- Refined Olive Oil is goes through a high heat process which generally leaves the oil rather tasteless and almost colourless. It has a higher smoke point which makes it a little better for cooking. The refining process removes the majority of the health benefits from the olive oil but this is an ongoing debate.
- Olive Pomace Oil is the lowest grade of olive oil and is made from the by-products of extra virgin olive oil. It is mild in taste and almost colourless like refined oil.
- Lampante Oil is not fit for human consumption and has a rather rancid smell. It is very high in acidity and flavour and is traditionally used for oil lamps.
3 Benefits of Using Olive Oil Within Your Diet
- Olive oil is rich in antioxidants such as carotenoids, vitamin E hydroxytyrosol and oleuropein. These anti-oxidants can also be found in fruits and vegetables. Antioxidants help protect your body from harmful molecules and is believed to reduce the development of cancer and other harmful diseases. It also helps prevent cholesterol in our blood from being oxidised.
- It is a good source of iron. If you’re anaemic or want have more iron in your diet olive oil is the right direction to go. Iron is a mineral that makes red blood cells which carries oxygen around the body. If your blood cells are not healthy, your body does not get enough oxygen this can lead to fatigue. Iron is also important when maintaining healthy hair, skin, nails and cells.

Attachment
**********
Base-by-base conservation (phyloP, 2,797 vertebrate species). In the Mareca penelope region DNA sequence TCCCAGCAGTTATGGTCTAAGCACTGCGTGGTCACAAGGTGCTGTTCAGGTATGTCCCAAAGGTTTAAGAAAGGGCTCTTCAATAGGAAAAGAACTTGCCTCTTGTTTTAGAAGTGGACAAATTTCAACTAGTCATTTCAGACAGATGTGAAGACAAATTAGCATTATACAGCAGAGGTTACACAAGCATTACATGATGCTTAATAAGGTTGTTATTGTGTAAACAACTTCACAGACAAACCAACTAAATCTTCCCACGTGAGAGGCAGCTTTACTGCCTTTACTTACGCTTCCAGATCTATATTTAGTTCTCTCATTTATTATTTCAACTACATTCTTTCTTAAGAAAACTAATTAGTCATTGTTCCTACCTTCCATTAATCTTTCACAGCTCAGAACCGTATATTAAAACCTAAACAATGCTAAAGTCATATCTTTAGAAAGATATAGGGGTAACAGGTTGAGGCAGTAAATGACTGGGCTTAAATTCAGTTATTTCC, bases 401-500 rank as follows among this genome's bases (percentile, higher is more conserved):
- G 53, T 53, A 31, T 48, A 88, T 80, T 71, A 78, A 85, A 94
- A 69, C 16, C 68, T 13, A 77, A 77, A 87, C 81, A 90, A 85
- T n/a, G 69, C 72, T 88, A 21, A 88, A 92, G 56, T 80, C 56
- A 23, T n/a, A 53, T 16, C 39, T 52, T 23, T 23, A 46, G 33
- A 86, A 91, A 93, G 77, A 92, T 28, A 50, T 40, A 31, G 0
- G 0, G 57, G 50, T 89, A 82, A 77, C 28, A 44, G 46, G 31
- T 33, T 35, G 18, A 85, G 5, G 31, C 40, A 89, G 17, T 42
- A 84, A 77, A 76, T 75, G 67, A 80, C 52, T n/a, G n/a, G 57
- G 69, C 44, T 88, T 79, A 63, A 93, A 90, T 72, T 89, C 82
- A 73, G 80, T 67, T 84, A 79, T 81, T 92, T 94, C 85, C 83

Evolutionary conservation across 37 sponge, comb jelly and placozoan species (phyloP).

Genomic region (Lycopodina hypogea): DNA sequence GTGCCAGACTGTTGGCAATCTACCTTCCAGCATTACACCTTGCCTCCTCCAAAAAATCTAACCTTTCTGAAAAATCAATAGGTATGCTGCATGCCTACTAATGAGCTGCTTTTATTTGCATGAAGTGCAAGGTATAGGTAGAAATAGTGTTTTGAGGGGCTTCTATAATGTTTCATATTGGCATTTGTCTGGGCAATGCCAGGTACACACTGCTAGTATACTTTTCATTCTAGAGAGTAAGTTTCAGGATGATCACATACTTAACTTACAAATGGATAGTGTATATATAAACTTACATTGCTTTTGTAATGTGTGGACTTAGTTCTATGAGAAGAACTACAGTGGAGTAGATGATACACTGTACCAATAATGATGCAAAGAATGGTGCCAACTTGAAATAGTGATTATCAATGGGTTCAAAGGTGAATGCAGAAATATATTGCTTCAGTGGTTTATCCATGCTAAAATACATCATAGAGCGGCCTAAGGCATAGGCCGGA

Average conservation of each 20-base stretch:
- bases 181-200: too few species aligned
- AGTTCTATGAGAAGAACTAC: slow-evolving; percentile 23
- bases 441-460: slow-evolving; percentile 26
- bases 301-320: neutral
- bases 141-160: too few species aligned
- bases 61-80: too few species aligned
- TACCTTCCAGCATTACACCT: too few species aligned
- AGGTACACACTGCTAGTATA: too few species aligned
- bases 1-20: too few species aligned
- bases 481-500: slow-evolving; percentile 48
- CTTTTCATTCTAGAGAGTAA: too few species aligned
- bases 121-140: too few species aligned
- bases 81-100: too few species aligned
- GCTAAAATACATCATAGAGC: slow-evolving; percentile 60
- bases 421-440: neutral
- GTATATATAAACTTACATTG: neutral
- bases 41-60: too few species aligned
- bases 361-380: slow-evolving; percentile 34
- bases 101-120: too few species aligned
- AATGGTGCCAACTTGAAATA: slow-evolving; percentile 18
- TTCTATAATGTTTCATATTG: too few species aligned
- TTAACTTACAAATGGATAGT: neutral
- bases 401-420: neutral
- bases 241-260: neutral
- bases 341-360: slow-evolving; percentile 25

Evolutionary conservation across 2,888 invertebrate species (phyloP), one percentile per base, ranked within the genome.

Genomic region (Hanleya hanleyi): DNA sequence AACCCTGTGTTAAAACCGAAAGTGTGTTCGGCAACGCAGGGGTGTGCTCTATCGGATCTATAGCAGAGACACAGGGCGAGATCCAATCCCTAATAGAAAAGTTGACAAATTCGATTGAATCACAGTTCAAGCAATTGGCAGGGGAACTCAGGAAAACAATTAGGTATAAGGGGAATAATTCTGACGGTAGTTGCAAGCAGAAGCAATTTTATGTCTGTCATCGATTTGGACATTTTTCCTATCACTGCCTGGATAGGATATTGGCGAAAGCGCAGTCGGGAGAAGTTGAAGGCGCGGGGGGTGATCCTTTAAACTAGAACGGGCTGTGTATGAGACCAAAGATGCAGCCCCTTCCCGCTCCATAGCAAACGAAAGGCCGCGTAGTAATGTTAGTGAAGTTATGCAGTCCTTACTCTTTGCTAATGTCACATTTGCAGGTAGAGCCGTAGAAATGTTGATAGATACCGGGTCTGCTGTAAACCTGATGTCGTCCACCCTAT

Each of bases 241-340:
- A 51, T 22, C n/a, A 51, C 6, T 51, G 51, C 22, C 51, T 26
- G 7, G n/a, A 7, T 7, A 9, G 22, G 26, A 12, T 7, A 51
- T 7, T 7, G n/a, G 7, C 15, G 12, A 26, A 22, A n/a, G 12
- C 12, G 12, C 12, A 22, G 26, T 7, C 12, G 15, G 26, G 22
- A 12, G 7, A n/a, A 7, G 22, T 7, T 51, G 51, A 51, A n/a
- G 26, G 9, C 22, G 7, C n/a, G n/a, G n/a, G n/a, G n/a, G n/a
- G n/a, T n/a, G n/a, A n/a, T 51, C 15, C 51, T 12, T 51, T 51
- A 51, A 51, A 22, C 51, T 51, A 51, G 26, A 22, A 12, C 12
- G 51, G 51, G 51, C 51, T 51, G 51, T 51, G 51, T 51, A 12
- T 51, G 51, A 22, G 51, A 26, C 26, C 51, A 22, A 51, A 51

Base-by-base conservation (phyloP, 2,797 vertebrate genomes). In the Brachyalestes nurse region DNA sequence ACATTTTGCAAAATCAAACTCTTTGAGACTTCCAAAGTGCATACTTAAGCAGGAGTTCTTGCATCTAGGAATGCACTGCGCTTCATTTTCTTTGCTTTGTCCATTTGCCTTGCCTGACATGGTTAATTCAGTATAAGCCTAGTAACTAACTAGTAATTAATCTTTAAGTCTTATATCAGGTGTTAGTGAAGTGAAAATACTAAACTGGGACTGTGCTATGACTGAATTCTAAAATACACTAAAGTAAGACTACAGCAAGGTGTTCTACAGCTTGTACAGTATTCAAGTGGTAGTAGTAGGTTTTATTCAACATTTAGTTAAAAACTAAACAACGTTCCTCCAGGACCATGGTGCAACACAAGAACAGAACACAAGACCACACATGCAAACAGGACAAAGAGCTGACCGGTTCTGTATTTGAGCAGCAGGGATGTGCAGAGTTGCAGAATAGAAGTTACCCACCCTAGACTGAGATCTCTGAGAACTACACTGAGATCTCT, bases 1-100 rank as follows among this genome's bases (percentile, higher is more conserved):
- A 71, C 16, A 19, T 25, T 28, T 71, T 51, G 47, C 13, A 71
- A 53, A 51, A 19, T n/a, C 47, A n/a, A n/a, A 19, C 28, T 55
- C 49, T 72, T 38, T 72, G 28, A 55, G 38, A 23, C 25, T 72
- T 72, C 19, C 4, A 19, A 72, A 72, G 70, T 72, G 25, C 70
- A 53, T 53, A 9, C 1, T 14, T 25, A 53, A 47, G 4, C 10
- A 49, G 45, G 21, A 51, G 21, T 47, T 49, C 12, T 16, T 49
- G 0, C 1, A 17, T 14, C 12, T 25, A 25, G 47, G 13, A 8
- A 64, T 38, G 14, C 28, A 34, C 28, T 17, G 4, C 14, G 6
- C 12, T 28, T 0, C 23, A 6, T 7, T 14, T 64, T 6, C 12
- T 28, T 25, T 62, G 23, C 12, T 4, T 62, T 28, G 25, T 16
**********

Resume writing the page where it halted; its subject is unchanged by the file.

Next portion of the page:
- Olive oil can contribute to weight loss. A diet rich in olive increases the level of antioxidants in the blood which could potentially lead to weight loss. However this has not been 100% proven. Nevertheless, many people believe that it does help.
Using Olive Oil On My Skin Hair and Nails
- Deep Conditioner. Olive oil replenishes and strengthens the hair similar to normal conditioner. Massaging olive oil into the scalp promotes healthy and moisturised skin in that area as well as hair growth. It leaves the hair feeling extra soft and with a healthy shine.
- Hair Moisturiser. Olive oil can be used to help with split ends and restoring moisture. So if you’re in a rush and don’t want to deep condition your hair, using small amounts of olive can be beneficial.
- After a bath or shower as a moisturiser. When I have finished using shower gel or soap in the shower I put olive oil on my body next so I do not have to worry about moisturising after. Even after I have dried my skin, it still feels full of moisture. This is something I like to do if i am in a rush.
- Make-up remover and cleanser. I’m sure by now you’ve heard of double cleansing and if you haven’t it is basically just washing your face twice. First with an oil based cleanser then followed by a water based cleanser. It’s to ensure you have all of your make-up or dirt build up removed from and both cleansers tackle both of these.
Olive oil has been saving my bacon for years now and it will always be a part of my skin care routine. It is inexpensive, easy to find and can be used for many things.